NEW YORK (AdAge.com) -- As wildly popular as it was controversial, the "Da Vinci Code" movie posed "scary" challenges to Sony's entertainment marketing team, according to Valerie Van Galder, president of marketing, Sony Pictures. Her panel comments about religious backlash were among the many behind-the-scenes industry insights punctuating Advertising Age's annual Entertainment Marketing awards program in Hollywood last week.FEAR OF RELIGIOUS BACKLASH
Sony Pictures' Valerie Van Galder: "There were people around this world who were really rocked by (The Davinci Code) idea that Jesus had a baby. We had to think about how we were going to deal with that as a marketing department, not to sell more tickets, but to sensitively address these concerns... When I got the job in January and the film came out in May, it was scary (for me)."
REINVENTING THE DIXIE CHICKS BRAND
Ever since 2003, when Dixie Chick Natalie Maines announced from the stage that the band's members were ashamed George Bush came from the same state they did, Simon Renshaw has been riding a hurricane. The CEO of Strategic Artist Management, which represents the music trio, recapped the chaos of managing -- and successfully rebuilding -- a music brand that has suddenly become a political pariah to a large section of its core fan base.
SECRET BEHIND A BOOK PROMOTIONAL COUP
Cynthia Black, president of Beyond Words Publishing, latched onto an internet-distributed DVD video program on positive thinking, convinced its Australian producer to swiftly write a book ("The Secret") covering the same ground, and then shepherded that title to best-sellerdom around the world where it is now licensed in 36 languages.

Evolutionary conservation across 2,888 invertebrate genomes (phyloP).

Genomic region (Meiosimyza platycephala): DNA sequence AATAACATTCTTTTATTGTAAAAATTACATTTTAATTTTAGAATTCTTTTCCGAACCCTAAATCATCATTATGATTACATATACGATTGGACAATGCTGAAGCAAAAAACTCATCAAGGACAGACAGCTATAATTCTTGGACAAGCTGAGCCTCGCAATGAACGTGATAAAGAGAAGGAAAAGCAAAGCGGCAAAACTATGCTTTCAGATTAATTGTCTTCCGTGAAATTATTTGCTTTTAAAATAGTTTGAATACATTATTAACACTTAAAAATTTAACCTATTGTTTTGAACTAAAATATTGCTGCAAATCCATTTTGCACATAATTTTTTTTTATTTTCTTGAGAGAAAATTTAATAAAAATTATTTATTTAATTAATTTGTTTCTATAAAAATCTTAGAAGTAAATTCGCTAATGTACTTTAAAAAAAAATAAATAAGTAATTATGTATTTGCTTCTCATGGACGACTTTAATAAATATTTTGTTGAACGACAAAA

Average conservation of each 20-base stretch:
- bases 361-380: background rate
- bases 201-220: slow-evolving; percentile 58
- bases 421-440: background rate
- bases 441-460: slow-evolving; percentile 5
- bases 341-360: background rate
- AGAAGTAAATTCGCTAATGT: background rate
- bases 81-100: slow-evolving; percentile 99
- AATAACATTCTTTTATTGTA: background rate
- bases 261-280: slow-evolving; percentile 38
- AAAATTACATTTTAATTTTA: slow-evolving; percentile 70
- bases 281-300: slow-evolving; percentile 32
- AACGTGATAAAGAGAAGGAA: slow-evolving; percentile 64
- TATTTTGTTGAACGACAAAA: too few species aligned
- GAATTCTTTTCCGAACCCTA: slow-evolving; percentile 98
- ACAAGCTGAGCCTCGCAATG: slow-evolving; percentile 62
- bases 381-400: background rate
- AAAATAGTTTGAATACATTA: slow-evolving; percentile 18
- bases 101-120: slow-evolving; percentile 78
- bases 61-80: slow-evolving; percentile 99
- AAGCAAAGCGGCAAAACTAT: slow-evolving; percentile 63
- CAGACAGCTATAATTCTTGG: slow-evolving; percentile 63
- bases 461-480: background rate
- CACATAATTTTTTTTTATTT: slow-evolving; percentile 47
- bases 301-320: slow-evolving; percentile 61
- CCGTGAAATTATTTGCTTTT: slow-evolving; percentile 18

CHANGE THE MUSIC SALES CHART SYSTEM?
Steven Rifkind, who heads a subsidiary of the Universal Motown Records Group and reps top-selling rapper and ringtone artist Akon, wants a new music charting method. He feels the current one, which counts only album sales, is shortchanging talent like Akon who sold 2.8 million albums and 11 million ringtones. "Instead of the number one album of the week, I want a new system that has the number one money maker of the week," said Mr. Rifkind.
HOW SPIDER-MAN/NBC HEROS PROMO DEAL HAPPENED
It was money that made the Spider-Man/Heros promotional deal come together so swiftly and smoothly for Columbia Pictures and NBC Universal, said Vince Manze, president of NBC program planning, scheduling and strategy. "The synergy came about with the universal color green," said Mr. Manze, referring to the ultimate cash benefits of the collaboration that embedded a one-minute preview of the then-not-yet-released Spider-Man 3 movie into a cliffhanger episode of NBC's "Heroes."
THE CHANGING CONTENT MIX AT NBC AND SONY
In the last three years, NBC Universal's content mix has gone from 1% to more than 20% digital, according to chief marketing officer John Miller, speaking on the "New Face of Content Marketing" panel. Meanwhile, Sony Pictures vice chairman Jeff Blake frankly told the crowd, "You've got to be brutal about getting off the stuff that doesn't work so much for you anymore, and moving on to the new stuff."